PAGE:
“I have had the pleasure of watching this community grow to embrace and to celebrate the way the gospel can be preached and sung and prayed in many tongues and rhythms, calling forth an array of gifts much like the first-century church,” said conference preacher Cynthia A. Wilson, a United Methodist and leader of a new Black church music institute at Garrett-Evangelical Theological Seminary.

“But as we move into this century, friends, I promise we will not get through it without the boldness of protest, the power of prayer, and the potency of God’s song.”

Last week’s opening worship service featured Wilson’s sermon and songs like “Let it Rise,” “God Is Here,” and “Order my Steps.” For much of the rest of the meeting, participants, including several dozen online, took turns leading and learning unfamiliar songs from many lands as well as familiar hymns with new beats and new words.

On Wednesday, Mikako Ehara, head of church music for the Japan Baptist Convention, taught “God’s World,” the song featuring a Japanese folk melody based on a nursery rhyme she compared to “The 12 Days of Christmas”—“where a line is added with each new verse” about creation as told in the Book of Genesis.

“Let’s rejoice all together,” the song began. “Wonderful, wonderful God’s creation.”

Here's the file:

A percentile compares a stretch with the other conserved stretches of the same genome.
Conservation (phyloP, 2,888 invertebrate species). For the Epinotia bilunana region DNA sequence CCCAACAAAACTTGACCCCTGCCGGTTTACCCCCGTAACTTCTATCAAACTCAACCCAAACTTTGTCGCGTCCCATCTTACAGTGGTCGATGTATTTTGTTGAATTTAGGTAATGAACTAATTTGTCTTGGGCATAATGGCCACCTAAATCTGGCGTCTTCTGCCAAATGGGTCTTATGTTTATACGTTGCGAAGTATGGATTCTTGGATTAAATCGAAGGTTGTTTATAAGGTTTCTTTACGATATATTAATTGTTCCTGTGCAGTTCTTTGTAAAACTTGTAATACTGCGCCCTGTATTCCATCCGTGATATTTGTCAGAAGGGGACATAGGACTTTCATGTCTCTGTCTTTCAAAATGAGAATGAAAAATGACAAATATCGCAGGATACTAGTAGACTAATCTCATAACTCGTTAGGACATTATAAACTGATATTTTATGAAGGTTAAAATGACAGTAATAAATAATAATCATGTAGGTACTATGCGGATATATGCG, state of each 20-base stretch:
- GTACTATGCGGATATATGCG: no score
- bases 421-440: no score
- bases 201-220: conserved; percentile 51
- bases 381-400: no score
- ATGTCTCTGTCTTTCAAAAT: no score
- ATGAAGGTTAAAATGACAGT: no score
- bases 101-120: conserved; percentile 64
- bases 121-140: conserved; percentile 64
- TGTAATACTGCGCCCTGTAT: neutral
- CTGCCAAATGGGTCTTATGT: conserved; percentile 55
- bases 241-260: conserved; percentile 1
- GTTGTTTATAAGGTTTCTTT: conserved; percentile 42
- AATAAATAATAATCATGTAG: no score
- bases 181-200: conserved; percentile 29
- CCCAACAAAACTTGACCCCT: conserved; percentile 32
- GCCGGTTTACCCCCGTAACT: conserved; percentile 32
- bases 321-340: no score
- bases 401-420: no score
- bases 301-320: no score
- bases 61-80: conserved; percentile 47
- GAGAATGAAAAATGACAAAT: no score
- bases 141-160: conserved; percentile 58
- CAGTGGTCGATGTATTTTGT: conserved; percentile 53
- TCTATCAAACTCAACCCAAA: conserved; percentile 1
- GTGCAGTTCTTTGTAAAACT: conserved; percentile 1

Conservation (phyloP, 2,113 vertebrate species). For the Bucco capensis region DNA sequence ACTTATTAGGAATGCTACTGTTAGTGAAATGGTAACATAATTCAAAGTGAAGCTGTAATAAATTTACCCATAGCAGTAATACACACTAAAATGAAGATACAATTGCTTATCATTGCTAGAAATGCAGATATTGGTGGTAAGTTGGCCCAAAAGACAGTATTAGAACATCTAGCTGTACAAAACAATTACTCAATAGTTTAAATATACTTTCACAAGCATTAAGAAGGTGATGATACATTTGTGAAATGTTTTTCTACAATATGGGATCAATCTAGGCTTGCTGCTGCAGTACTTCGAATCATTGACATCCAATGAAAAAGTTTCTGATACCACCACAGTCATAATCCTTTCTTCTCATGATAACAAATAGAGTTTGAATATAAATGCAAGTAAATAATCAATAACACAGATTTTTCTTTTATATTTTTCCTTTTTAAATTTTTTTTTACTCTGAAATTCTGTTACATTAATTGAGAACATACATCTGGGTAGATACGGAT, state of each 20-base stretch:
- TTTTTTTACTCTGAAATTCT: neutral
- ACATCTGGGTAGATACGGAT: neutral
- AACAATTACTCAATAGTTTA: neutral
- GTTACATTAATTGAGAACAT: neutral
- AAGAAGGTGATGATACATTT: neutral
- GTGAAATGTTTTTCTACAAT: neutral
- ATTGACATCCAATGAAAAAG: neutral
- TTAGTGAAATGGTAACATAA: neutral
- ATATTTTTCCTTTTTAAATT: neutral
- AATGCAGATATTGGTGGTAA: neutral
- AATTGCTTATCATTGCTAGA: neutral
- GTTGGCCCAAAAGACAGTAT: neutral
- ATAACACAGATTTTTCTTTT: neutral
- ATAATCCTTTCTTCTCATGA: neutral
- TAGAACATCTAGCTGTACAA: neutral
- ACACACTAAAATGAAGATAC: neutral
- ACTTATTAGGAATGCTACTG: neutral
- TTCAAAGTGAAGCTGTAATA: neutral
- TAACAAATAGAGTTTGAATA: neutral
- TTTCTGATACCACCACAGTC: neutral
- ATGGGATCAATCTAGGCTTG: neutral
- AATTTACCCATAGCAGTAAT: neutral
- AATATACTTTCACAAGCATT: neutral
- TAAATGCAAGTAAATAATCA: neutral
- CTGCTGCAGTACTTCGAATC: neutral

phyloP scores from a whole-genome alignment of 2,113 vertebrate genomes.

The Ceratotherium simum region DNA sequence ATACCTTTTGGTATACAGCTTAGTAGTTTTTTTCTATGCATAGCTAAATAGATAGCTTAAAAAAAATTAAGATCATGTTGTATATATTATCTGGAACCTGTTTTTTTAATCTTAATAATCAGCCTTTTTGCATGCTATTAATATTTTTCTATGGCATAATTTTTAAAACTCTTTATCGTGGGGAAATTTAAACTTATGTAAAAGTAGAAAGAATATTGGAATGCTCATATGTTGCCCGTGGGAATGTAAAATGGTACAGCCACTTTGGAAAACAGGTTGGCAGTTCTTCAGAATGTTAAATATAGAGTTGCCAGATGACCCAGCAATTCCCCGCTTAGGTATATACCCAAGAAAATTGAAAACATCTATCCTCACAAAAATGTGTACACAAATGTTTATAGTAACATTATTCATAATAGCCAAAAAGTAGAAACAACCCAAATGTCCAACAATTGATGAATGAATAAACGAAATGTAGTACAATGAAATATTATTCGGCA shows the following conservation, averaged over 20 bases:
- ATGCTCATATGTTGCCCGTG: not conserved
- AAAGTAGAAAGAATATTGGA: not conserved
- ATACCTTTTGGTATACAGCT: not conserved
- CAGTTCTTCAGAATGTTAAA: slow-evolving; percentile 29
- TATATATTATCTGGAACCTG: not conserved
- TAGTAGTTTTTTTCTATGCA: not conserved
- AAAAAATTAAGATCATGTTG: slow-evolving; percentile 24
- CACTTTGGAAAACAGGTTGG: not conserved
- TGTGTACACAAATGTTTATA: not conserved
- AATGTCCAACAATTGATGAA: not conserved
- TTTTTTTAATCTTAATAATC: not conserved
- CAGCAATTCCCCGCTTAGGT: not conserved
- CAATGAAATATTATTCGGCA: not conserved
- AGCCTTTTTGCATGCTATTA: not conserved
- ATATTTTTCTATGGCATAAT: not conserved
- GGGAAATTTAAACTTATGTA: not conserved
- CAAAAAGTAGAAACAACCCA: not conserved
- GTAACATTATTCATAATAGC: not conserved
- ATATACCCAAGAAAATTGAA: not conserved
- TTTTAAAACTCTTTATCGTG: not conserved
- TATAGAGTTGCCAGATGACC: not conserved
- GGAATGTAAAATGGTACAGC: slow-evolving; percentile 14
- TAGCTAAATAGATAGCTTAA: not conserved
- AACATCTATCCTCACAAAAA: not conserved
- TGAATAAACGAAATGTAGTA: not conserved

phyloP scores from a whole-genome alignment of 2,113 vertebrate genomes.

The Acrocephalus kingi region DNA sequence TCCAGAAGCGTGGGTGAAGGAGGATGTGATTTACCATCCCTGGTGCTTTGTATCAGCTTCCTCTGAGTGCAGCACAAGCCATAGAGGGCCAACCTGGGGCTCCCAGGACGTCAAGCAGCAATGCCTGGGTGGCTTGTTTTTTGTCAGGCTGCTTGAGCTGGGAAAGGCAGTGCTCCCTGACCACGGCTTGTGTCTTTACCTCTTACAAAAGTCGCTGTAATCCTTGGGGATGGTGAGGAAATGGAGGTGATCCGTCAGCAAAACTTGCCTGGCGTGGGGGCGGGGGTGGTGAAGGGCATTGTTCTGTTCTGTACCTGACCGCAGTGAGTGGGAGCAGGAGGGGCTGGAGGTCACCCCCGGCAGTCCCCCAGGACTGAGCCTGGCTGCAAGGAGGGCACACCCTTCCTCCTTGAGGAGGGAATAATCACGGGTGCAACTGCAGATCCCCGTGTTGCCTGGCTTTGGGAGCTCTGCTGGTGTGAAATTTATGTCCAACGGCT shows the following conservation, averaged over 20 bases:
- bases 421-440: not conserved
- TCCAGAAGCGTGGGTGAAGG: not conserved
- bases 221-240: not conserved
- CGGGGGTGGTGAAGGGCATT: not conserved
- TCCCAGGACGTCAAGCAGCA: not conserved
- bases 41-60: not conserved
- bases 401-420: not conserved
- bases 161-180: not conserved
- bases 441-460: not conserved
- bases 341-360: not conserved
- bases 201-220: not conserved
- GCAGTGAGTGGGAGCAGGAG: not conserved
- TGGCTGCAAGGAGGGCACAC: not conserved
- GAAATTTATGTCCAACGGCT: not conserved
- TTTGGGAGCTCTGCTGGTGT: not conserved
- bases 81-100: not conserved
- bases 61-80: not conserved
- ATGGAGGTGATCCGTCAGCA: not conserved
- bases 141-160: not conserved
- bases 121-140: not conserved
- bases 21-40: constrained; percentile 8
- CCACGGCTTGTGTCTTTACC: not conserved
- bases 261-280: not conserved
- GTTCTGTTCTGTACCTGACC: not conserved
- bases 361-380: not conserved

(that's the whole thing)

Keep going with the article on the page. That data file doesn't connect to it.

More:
In a prerecorded video from Australia, Tanya Riches talked about the musical evolution of Hillsong, whose music ministry has provided a thick songbook for evangelical Christian churches around the globe.

Riches, a senior lecturer at Hillsong’s college in Sydney, noted that Hillsong was once known best for Darlene Zschech’s 1993 “Shout to the Lord.” By 2016, however, Hillsong’s co-founder, Brian Houston, who resigned earlier this year, told conference-goers in the US that the song’s time had passed. “This song’s moment is no longer relevant to the congregation’s work in the Spirit,” Riches explained.

Mikie Roberts, program executive for spiritual life and for faith and order for the World Council of Churches, described in a later plenary how his home country of Antigua and Barbuda had gained independence in 1981 in part through the use of patriotic hymns that reached people through their churches. To reach the most people, the tunes excluded the familiar syncopation of local Calypso music.